Brief Fact Summary. Oscar Wurtle created a will that devised his property to his wife . Wurtle did not specify whether the gift was a fee or a life estate. If his wife died or predeceased him, any remaining property would go to his children.
Synopsis of Rule of Law. Where there is a grant, devise, or bequest to one in general terms only, expressing neither fee nor life estate, and there is a subsequent limitation over what remains at the first taker’s death, the bequest to the first taker is construed to pas a fee if there is also given to the fist taker an unlimited an unrestricted power of absolute disposal, expressed or implied.
We have held that it relates only to rules of construction and does not enlarge or limit, or in any way modify, any rule of substantive law that existed at the time of its passage or that thereafter has been created.View Full Point of Law
Issue. Whether a testamentary bequest is a fee or life estate where the gift does not express a fee or life estate, but makes a subsequent limitation over what remains at the first taker’s death?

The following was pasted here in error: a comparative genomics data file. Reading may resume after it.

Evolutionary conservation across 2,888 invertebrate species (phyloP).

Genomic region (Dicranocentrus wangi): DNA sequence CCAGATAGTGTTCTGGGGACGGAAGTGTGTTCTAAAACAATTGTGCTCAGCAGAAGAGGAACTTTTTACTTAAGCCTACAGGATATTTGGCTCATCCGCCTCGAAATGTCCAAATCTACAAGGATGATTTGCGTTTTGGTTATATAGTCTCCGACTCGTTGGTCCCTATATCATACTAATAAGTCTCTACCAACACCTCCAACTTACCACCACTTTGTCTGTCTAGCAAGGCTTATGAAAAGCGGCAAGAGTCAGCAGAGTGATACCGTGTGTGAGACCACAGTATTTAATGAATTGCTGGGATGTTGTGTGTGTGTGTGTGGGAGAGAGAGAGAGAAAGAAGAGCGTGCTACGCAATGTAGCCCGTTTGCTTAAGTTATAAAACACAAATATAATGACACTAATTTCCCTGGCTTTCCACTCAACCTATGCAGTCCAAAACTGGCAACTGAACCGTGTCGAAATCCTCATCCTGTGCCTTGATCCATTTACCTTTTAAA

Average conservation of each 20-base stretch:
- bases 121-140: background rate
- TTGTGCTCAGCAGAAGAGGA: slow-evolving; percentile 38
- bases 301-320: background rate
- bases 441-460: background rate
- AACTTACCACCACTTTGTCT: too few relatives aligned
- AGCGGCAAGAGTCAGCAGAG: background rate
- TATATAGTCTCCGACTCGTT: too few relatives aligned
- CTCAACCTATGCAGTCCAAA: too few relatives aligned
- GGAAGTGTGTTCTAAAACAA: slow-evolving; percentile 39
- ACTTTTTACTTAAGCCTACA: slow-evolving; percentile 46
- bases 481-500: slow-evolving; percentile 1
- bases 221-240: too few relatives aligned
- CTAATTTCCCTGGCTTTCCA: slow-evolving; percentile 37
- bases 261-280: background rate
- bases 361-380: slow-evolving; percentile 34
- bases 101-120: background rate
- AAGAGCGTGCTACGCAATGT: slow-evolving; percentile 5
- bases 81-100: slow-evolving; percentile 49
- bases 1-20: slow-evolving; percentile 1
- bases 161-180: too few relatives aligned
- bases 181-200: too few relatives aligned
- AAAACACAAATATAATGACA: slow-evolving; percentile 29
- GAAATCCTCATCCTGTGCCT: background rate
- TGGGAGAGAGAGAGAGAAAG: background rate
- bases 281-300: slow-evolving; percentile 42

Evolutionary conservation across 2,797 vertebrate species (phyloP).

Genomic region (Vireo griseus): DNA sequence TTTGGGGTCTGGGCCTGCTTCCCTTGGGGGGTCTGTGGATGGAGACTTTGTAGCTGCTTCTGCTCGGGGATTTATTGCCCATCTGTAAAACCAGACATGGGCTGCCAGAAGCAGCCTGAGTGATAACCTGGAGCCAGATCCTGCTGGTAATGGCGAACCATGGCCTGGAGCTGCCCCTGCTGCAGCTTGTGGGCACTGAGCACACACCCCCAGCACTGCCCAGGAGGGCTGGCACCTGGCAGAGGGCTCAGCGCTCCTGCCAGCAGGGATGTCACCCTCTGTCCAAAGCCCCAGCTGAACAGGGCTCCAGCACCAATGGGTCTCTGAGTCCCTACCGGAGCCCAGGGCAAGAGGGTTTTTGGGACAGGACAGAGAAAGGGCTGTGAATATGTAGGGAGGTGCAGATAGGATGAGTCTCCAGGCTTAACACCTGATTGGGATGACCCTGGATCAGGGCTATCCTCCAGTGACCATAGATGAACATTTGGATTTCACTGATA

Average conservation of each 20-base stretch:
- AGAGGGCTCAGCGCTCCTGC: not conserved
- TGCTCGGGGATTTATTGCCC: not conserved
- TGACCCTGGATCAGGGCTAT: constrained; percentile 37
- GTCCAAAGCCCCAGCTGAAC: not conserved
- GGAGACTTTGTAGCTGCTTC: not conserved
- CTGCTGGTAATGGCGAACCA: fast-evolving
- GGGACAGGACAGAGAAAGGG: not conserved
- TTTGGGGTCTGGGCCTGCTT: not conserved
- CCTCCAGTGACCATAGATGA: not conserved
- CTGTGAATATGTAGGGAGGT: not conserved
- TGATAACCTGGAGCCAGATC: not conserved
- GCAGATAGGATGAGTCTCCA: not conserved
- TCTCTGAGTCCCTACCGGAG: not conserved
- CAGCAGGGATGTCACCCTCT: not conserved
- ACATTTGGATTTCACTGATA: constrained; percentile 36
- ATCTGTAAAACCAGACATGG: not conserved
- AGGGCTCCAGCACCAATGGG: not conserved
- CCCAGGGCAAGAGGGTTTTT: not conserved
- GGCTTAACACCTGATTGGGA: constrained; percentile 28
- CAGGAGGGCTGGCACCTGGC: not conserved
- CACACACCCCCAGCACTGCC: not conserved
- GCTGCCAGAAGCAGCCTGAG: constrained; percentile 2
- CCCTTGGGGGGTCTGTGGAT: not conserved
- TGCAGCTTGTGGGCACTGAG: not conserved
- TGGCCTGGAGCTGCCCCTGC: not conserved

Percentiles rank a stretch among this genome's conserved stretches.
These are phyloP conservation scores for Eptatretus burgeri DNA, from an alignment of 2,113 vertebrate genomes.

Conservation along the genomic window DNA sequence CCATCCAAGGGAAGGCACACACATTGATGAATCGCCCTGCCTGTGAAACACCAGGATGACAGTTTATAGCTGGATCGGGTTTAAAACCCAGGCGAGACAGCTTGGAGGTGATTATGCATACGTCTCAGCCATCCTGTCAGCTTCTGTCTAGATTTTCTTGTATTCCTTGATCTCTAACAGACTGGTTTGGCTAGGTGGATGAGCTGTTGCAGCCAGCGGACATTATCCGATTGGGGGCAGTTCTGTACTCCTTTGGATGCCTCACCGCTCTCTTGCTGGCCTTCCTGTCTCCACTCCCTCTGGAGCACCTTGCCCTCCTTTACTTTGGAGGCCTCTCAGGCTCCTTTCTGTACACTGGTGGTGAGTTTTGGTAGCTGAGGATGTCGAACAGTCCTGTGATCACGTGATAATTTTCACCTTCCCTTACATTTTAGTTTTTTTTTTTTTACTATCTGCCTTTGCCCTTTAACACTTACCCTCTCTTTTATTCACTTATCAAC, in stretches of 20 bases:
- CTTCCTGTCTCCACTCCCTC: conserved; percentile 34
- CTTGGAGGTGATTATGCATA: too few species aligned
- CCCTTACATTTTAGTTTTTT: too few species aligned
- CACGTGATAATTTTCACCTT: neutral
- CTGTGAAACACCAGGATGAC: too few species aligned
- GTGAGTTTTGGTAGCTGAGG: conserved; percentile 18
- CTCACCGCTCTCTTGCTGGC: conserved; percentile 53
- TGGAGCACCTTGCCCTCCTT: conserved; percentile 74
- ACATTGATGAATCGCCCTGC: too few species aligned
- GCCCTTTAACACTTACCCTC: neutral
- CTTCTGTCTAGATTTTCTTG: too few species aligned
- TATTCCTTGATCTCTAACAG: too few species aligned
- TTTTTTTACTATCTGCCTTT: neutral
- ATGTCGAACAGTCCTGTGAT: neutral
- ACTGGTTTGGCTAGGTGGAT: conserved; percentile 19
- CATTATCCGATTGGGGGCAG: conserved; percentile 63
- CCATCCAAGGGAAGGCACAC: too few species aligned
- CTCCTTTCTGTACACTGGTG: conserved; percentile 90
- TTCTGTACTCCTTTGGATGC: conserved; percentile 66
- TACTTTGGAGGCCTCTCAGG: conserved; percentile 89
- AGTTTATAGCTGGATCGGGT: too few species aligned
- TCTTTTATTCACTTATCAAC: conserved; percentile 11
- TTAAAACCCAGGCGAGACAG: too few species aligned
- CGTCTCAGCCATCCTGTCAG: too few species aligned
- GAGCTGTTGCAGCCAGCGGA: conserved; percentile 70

Held. The testamentary bequest here is a fee because the testator did not use the words fee or life estate when granting the gift to his wife, despite his instructions that the gift go to his foster daughter and her children on his wife’s death. The subsequent limitation is void. The testator could have easily stated that he did not desire the beneficiary to have a fee interest.
Discussion. If a testator desires to limit the powers to dispose of property, he must specifically state such a power in the will.